Friday, November 13, 2020

1956 Topps switch-hitters and predictable inconsistency

This week, a wolf in sheep's Orioles clothing arrived at my front door.

A friend of mine sent 1956 Topps #103 Willie Miranda to help chip away at my variations wantlist. I added 1956's white and grey backs this year to inject some life into my postwar collection and Miranda's white back fits the bill. Let's check it out.

Always fun to examine stats and cartoons, right? "Upsy daisy!" There's one you don't hear in baseball. And then...

Huh, "L. & R." looks odd. Shouldn't that say "both" or "switch" or something? Let's check 1956's best-known switch-hitter.


The Mick shows a "both" like we expect. This is discomfiting. Did Topps let something simple like switch-hitting consistency fall between the cracks? There's one way to find out. Let's run through them in order.


#51 Oravetz agrees with Willie Miranda, left and right.


#165 matches Mantle. Now we have multiples of each.


Robin Roberts, our first "both" switch-hitting pitcher! (And as for variations, Roberts marks 1956's "end" of #1-180 white/grey backs.)


Dave Philley gives me a growing sense of "both" consistency. Perhaps "L. & R." ended with Oravetz and Miranda.


Another "both" switch-hitting pitcher! There's a book waiting to be written about these multitalented gentlemen.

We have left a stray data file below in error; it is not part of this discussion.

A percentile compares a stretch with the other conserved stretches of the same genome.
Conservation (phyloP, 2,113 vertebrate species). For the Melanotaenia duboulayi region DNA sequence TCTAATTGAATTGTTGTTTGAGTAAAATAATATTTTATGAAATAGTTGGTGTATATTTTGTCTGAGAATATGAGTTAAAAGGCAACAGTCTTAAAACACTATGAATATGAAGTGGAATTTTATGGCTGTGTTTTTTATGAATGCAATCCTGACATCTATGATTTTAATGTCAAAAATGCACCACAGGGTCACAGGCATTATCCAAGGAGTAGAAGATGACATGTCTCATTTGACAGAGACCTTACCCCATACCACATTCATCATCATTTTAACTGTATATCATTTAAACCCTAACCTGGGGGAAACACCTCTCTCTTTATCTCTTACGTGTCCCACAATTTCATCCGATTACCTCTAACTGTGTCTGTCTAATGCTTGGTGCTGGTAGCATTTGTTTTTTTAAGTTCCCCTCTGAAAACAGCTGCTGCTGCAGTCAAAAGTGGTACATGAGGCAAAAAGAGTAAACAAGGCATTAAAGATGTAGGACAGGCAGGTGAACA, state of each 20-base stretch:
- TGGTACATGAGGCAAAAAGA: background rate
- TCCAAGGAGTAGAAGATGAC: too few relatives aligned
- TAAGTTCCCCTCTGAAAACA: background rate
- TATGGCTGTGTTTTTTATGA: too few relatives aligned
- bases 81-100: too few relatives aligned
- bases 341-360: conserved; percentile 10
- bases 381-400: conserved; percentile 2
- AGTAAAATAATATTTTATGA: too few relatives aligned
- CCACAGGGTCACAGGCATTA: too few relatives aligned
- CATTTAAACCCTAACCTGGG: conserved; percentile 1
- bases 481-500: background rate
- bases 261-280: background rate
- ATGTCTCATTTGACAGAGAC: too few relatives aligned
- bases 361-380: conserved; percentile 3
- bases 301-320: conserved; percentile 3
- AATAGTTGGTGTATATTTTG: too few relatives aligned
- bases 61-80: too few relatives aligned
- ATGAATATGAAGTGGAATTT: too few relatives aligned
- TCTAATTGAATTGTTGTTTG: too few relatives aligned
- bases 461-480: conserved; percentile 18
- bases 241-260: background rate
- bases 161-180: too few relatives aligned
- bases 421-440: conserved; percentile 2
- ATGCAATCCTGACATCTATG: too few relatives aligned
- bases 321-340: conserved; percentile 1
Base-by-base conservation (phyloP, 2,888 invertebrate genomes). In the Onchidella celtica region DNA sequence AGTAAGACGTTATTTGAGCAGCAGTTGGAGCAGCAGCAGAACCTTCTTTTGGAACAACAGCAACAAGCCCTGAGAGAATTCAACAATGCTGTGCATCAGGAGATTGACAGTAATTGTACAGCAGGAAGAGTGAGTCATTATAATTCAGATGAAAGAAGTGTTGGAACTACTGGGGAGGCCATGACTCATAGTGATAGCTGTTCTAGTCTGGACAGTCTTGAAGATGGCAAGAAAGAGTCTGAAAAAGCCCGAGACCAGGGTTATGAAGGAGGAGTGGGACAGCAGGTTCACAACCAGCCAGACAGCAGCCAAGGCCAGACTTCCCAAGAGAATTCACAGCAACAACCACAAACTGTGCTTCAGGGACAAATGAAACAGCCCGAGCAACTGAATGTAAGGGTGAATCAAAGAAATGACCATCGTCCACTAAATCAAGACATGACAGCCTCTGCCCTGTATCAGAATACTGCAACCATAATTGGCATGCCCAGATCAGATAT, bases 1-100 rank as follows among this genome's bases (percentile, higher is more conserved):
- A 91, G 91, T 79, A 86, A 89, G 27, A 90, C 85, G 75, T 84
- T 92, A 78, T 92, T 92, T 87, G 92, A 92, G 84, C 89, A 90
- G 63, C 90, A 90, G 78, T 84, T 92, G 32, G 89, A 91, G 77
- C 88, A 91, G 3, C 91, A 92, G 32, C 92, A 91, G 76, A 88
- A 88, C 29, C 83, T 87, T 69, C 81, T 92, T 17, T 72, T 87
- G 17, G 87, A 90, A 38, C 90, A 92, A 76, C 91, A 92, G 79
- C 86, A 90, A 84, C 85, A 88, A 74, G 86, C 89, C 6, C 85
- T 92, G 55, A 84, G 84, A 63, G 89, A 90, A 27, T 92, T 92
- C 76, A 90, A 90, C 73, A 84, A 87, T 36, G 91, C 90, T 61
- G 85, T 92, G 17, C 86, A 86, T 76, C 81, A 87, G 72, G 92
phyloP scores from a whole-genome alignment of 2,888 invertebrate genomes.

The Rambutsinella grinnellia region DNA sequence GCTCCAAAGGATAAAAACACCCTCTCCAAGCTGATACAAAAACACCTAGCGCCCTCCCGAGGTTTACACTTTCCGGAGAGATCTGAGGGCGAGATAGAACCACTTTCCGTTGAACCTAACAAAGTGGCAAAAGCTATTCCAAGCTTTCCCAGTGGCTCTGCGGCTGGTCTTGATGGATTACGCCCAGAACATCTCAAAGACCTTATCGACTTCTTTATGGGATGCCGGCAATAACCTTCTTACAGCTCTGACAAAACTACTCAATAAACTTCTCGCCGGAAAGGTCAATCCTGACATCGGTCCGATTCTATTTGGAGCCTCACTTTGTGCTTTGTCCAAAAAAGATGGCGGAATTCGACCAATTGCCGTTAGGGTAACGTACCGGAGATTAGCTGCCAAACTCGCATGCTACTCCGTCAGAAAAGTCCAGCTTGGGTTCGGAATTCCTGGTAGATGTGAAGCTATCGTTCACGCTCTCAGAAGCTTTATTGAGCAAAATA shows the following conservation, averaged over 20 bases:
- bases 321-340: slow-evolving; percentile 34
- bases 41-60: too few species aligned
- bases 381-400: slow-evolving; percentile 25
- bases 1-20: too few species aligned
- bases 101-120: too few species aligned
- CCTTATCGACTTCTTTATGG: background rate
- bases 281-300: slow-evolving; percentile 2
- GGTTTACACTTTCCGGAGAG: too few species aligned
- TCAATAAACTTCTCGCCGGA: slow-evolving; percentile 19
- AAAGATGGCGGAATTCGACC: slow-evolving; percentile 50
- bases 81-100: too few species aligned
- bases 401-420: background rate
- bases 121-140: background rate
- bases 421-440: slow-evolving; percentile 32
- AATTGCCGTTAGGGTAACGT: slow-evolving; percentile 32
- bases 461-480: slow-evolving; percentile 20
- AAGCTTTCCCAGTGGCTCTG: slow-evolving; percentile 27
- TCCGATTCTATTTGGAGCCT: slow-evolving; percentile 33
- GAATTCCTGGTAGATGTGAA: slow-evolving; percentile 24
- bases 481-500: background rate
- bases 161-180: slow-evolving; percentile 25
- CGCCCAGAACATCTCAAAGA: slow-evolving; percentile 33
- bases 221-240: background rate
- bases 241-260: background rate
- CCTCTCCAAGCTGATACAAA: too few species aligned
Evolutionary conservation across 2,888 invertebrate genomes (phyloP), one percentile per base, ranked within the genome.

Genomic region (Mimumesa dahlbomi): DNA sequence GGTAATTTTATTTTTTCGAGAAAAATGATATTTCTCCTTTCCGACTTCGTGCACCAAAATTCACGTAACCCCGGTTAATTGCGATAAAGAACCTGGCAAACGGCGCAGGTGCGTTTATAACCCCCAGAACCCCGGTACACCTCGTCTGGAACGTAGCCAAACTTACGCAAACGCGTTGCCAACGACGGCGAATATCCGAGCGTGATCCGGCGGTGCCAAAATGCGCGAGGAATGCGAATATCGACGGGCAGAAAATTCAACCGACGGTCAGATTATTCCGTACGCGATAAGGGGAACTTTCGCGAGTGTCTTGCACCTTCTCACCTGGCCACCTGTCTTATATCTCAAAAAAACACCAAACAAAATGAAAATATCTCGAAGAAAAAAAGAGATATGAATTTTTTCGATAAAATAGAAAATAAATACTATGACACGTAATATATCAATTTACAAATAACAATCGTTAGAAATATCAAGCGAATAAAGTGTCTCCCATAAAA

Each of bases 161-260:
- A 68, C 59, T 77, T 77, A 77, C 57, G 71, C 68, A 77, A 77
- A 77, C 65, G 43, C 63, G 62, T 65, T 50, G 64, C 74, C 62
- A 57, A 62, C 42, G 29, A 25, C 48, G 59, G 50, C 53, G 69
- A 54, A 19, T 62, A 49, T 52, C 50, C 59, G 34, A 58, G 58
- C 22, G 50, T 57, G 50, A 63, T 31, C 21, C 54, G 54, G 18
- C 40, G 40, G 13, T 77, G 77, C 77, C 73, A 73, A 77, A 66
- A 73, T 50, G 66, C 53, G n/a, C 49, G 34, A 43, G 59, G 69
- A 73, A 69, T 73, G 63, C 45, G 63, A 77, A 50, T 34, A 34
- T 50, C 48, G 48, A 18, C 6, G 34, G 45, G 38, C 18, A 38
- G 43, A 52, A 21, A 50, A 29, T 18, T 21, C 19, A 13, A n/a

1956's second-best-known "both" switch-hitter, Flash Gilliam.


Our third both-hitting pitcher, Steve Gromek, would've been 100 this year. I have to ask about that middle cartoon. Is 18-16 a brilliant record? His stat sheet shows a solid year, but 1955 Gromek also led the AL in homers allowed, the majors in balks, and struck out just 102. I'm glad we're focused on how he hits.

One to go!


Whaaaaa--Topps throws me their best curve with an "L. & R." switch-hitting pitcher to cap the set. After hitting a nice groove, 1956 Topps fell back into its Oravetz-Miranda ways right at the end. What a Wiesler.

For a set I thought we knew inside and out, finding this nugget makes our hobby's best designers seem more human. Seeing amazing card...


...after amazing card...


...and yet with Easter eggs for us to enjoy decades later. (My standards for "amazing" are, "Is a player leaping? Is there visible advertising?")

In search of an explanation, let's check how Topps treated these guys in 1955.
  • #51 Oravetz: No 1955 Topps
  • #103 Miranda: "L. & R." on 1955 #154
  • #135 Mantle: No 1955 Topps
  • #165 Schoendienst: No 1955 Topps
  • #180 Roberts: No 1955 Topps
  • #222 Philley: No 1955 Topps
  • #227 Meyer: No 1955 Topps
  • #280 Gilliam: "R & L" on 1955 #5
  • #310 Gromek: No 1955 Topps
  • #327 Wiesler: No 1955 Topps
Thanks to their Bowman licensing battle, just two of these players appeared in each Topps set. While Willie Miranda looks the same, Gilliam found yet another way to switch-hit. So much for predictable inconsistency!


Thanks for following this unusual path with me. I will be sure to think about it the next several times I flip a card over to read the cartoons.

2 comments:

Fuji said...

Definitely weird... but always fun to learn something new about one of my all-time favorite baseball sets.

Matthew Glidden said...

In general, Bowman went with "switch" and Topps (later) settled on "both." Funny to see this more random stuff until they settled down.